Advertisement
Advertisement
Advertisement
Advertisement
WHO confirms first human fatality from H5N2 Bird flu

WHO confirms first human fatality from H5N2 Bird flu

WHO confirms first human fatality from H5N2 Bird flu

WHO confirms first human fatality from H5N2 Bird flu

Advertisement
  • A 59-year-old man in Mexico died from H5N2 bird flu, the first confirmed human infection of this variant.
  • The man had multiple underlying medical conditions and no history of exposure to poultry or other animals.
  • The WHO reported the case to the UN health body on May 23 after conducting laboratory tests.
Advertisement

The World Health Organization announced Wednesday that a person in Mexico died from the H5N2 bird flu in the first confirmed human infection of this variant.

The WHO stated that a 59-year-old, who had multiple underlying medical conditions and no history of exposure to poultry or other animals, died on April 24 after developing fever, shortness of breath, diarrhea, and nausea.

The WHO stated that the resident of the State of Mexico was hospitalized in Mexico City and died the same day. The organization added that this was the “first laboratory-confirmed human case of infection with an influenza A(H5N2) virus reported globally.”

Mexican health authorities reported the confirmed case to the UN health body on May 23 after conducting laboratory tests. Although the source of exposure to the virus is unknown, the WHO noted that cases of H5N2 have been reported in poultry in Mexico.

The UN health body reported that H5N2 cases were detected in a backyard poultry farm in Michoacan state in March, with other outbreaks identified in the State of Mexico. However, it stated that establishing a link between the human case and the poultry infections is currently impossible, and it estimated the risk to people as “low.”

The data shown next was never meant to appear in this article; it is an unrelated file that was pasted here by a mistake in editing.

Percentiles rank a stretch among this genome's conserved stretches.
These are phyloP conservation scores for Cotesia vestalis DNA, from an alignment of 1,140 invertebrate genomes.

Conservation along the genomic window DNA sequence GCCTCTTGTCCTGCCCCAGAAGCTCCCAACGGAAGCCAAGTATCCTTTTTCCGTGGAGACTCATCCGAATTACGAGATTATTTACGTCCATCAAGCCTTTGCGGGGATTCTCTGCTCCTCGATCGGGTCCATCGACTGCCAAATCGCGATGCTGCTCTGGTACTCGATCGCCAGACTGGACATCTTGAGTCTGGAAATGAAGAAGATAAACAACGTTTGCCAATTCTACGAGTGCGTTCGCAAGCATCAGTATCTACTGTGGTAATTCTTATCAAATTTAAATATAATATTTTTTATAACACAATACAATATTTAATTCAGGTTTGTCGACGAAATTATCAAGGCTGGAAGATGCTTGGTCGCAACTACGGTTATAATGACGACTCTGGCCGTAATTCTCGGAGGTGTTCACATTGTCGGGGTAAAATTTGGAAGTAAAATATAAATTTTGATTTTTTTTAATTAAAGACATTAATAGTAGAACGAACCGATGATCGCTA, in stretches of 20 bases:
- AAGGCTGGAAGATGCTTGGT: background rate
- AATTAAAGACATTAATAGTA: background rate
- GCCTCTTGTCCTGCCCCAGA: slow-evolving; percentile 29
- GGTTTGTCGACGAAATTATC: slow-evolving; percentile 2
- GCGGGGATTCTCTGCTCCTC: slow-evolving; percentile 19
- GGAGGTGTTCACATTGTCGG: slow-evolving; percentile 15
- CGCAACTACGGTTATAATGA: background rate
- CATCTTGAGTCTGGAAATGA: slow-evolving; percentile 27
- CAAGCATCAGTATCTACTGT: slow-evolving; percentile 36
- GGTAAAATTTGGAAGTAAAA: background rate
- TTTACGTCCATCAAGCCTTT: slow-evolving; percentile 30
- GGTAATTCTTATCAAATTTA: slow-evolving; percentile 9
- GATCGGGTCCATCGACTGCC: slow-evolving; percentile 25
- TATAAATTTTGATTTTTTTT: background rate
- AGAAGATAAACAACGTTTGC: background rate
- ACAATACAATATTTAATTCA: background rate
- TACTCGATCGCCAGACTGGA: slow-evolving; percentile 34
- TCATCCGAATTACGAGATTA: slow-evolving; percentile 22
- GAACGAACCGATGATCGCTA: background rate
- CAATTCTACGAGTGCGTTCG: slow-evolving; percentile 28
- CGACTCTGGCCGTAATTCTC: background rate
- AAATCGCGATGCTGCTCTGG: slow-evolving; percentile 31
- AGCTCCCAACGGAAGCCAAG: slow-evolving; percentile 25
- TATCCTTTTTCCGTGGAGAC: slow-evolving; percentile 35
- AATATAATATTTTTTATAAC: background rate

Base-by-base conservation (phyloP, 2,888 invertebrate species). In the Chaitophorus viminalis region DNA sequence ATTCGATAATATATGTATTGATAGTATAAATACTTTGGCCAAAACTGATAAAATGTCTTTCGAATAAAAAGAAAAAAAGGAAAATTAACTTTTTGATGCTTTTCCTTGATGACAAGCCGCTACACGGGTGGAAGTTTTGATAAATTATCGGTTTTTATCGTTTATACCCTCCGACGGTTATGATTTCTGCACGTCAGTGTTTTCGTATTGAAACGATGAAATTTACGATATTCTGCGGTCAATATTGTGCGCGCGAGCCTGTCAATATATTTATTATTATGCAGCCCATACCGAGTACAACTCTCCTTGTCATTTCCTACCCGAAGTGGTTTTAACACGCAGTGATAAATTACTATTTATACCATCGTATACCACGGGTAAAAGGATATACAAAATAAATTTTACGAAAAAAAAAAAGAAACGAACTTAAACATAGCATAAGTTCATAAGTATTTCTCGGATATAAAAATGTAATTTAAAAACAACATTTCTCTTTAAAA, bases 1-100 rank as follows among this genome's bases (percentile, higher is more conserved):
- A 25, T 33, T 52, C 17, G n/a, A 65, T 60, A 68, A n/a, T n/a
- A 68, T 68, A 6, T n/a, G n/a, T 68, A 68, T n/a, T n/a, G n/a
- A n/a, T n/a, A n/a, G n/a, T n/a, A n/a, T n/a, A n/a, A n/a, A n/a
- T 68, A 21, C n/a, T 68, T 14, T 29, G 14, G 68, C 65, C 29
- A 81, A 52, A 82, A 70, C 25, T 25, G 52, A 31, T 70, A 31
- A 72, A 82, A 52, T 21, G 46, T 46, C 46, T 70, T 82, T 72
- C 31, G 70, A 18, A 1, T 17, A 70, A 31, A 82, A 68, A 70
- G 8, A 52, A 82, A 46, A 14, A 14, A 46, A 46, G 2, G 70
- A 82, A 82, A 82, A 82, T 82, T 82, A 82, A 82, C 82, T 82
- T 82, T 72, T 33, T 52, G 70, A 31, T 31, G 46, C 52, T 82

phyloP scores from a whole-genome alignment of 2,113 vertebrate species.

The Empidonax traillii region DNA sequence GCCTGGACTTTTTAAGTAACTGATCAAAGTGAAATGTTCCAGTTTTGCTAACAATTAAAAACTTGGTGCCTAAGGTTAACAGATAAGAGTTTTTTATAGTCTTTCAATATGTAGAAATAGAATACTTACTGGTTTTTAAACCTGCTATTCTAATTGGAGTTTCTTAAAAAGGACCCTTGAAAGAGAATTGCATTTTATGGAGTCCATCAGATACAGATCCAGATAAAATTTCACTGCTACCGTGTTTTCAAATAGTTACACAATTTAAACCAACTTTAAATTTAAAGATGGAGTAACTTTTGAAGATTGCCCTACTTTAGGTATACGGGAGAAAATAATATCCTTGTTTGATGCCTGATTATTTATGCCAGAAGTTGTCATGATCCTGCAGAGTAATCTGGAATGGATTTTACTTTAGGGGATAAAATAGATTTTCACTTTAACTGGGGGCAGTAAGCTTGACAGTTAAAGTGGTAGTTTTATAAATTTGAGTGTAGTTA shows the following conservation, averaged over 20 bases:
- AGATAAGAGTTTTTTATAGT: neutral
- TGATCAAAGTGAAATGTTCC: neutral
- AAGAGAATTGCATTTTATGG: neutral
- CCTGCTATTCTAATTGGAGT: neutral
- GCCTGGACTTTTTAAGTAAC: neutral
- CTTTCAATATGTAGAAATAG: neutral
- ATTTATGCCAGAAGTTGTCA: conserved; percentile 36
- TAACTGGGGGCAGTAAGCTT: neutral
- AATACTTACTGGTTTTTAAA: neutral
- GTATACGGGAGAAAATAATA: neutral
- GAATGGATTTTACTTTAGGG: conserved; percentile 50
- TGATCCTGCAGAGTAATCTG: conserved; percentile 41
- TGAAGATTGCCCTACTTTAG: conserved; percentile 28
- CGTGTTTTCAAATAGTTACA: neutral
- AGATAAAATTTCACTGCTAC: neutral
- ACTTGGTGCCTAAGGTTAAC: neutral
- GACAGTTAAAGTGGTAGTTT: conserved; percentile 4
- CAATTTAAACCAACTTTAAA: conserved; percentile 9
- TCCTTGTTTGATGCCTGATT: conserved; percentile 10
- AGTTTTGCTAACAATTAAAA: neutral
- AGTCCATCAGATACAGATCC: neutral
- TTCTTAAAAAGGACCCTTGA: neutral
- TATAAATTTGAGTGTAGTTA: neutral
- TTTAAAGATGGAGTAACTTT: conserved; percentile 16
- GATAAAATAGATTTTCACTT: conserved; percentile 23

In a statement, Mexico’s health ministry said the person who died was a 59-year-old man with a history of chronic kidney disease, type 2 diabetes, and long-standing systemic arterial hypertension.

Advertisement

“There is no risk of contagion for the population,” the statement said, adding that “all samples from identified contacts (of the patient) have been negative.”

Authorities are monitoring farms near the victim’s home and have established a permanent monitoring system to detect other cases of wildlife in the area, the statement added.

A different variant of bird flu, H5N1, has been spreading for weeks among dairy cow herds in the United States, with a small number of human cases reported.

Authorities have said that none of the cases involve human-to-human infections, with the disease instead jumping from cattle to people.

Also Read

World health organization evaluates risks and benefits of AI in healthcare sector
World health organization evaluates risks and benefits of AI in healthcare sector

LMMs can process various data inputs, including text, images, and video. The...

Advertisement
Advertisement
Read More News On

Catch all the Health News, International News, Breaking News Event and Latest News Updates on The BOL News


Download The BOL News App to get the Daily News Update & Follow us on Google News.


End of Article

Next Story